A carboxylic acid is any organic acid containing the functional carboyxl group -COOH. Structurally, the group looks like:

       O=C-
         |
         OH

Carboxylic acids include:


From the science dictionary at http://biotech.icmb.utexas.edu/

Carboxylic acids react to form a number of important derivatives. Some types of compounds we can derive are:
  • Esters: Formed by reaction with alcohols. The hydroxyl (-OH) group on the acid leaves the molecule and joins up with the H atom from the alcohol's hydroxyl group to create water. The acid's -OH group is replaced by the O atom from the alcohol and the two compounds are united. For example, methanoic acid (formic acid) reacts with ethanol to form ethyl methanoate. To get back the original acid and alcohol, reflux with water in acid or alkaline conditions. Esters often have sweet smells and are used in colouring and flavouring - for example, methyl butanoate is found in pineapples.
  • Acyl chlorides (acid chlorides): Formed by reaction of carboxylic acids with chlorides, e.g. phosphorous pentachloride. The hydroxyl group is replaced by a chlorine atom, so for example ethanoic acid (acetic acid, CH3-COOH) becomes ethanoyl chloride (CH3-COCl). Due to the imbalance in the electronegativities of chlorine and carbon (chlorine is much better at attracting electrons), acyl chlorides are highly reactive. They will react with water to give the parent acid, with alcohols to form an ester, and with amines and ammonia to form amides. Put a drop or two into some water and get a lot of effervesence followed by choking hydrogen chloride fumes.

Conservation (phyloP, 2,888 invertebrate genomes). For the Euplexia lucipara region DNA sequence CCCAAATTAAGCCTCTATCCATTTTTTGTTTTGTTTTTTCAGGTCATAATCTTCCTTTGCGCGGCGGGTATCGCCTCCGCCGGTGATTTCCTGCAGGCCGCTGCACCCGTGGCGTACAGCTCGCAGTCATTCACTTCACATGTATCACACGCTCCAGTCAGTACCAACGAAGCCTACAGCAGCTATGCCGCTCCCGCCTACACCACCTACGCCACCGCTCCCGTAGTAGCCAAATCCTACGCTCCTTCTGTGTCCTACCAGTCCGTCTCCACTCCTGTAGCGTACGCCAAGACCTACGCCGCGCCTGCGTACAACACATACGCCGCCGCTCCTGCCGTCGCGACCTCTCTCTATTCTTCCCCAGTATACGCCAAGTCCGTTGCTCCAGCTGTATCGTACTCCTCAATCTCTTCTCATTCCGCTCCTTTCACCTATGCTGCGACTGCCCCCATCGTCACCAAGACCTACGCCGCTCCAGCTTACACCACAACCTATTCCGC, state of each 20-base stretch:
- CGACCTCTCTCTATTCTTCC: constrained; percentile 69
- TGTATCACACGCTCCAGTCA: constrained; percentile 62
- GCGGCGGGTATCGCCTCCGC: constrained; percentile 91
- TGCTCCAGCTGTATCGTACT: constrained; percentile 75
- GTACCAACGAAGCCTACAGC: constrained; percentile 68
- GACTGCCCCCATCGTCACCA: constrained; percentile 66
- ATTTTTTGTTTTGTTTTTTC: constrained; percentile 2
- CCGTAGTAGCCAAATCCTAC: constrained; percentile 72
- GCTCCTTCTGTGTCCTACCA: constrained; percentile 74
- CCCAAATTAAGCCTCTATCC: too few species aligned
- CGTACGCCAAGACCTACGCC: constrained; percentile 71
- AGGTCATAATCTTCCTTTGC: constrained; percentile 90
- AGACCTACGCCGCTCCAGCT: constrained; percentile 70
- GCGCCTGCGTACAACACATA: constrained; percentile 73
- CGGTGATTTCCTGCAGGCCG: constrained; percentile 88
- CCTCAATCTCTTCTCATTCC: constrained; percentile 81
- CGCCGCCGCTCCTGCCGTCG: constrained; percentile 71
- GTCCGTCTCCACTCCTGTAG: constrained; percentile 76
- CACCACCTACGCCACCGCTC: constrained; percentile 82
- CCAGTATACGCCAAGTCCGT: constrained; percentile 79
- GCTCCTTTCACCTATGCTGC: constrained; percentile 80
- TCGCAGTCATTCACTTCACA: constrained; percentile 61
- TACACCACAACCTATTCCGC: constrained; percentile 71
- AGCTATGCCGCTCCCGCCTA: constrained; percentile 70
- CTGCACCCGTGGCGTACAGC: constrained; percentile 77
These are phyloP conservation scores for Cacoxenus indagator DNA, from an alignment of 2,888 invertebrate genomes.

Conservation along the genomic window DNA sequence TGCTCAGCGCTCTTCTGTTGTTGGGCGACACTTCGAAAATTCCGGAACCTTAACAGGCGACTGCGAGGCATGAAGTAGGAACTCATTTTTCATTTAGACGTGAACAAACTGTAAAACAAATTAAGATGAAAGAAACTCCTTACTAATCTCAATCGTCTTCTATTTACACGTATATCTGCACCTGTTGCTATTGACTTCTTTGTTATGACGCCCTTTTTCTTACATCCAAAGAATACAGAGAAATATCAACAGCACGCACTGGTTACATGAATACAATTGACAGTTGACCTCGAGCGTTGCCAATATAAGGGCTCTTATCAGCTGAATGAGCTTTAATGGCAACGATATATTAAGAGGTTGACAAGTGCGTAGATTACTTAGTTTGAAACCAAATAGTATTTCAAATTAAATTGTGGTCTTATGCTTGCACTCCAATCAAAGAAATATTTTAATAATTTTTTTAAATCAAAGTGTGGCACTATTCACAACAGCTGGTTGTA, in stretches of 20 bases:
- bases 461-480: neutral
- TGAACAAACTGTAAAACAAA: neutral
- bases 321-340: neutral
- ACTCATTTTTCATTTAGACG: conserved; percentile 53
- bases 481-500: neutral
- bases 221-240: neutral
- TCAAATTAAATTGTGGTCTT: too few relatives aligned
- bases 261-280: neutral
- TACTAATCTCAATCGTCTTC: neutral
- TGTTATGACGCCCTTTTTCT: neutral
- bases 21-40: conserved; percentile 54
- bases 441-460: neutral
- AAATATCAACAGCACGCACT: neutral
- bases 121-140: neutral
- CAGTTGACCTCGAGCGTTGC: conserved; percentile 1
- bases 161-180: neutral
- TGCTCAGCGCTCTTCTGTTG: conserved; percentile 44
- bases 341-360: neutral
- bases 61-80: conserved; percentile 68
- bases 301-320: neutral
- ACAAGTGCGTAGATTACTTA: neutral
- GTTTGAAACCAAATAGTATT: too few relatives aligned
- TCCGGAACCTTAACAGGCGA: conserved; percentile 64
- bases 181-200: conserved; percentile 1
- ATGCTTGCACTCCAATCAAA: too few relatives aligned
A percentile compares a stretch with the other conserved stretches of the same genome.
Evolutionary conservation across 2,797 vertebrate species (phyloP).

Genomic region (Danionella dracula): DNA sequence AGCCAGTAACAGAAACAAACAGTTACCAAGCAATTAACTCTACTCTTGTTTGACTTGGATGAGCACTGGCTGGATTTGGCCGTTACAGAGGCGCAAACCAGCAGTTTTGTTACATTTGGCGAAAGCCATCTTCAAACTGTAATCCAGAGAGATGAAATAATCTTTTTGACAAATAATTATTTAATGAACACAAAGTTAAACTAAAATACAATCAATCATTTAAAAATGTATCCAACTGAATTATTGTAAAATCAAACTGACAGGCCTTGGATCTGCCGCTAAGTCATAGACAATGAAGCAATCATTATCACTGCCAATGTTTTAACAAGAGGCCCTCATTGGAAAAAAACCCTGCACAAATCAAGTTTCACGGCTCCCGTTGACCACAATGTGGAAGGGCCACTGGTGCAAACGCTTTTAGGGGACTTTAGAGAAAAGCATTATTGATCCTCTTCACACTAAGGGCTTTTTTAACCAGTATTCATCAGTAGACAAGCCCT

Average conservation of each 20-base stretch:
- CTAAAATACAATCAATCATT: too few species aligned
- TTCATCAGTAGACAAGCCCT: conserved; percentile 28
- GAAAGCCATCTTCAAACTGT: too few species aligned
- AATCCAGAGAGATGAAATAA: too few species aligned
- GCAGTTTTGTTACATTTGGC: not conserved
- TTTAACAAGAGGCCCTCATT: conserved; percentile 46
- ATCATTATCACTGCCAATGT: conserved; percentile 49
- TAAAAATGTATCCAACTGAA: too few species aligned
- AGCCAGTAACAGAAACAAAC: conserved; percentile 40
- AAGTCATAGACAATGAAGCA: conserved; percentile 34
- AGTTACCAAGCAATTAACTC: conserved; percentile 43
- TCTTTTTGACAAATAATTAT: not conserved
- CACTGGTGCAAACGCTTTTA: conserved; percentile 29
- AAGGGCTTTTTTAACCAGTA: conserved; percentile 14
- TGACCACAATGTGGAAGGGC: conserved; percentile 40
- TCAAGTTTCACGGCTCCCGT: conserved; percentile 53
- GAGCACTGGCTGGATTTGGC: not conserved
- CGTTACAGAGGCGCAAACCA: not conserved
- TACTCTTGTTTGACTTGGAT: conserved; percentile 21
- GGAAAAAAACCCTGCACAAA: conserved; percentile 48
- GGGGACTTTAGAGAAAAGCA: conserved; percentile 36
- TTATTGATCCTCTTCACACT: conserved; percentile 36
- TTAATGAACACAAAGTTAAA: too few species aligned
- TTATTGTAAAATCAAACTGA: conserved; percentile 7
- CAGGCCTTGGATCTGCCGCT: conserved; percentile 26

• Amides: Formed by reaction with amines and ammonia. The hydroxyl group is replaced by -NH from the amine, or -NH2 from ammonia, to eliminate water and combine the two compounds.
  • Acid anhydrides: Formed when two carboxylic acid molecules condense (releasing water) to form an oxygen-rich compound such as ethanoic anhydride (C4H6O3).

Examples:

Ethyl methanoate, an ester:

    H
    |
H - C - H
    |
H - C - H
    |
    O
    |
H - C = O
Ethanoyl chloride, an acyl chloride:
    H
    |
H - C - H
    |
Cl- C = O
Ethanamide, an amide:
    H
    |
H - C - H
    |
    C = O
    |
    N 
   / \
  H   H
Ethanoic anhydride:
O = C - O - C = O
    |       |
H - C       C - H
   / \     / \
  H   H   H   H

Log in or registerto write something here or to contact authors.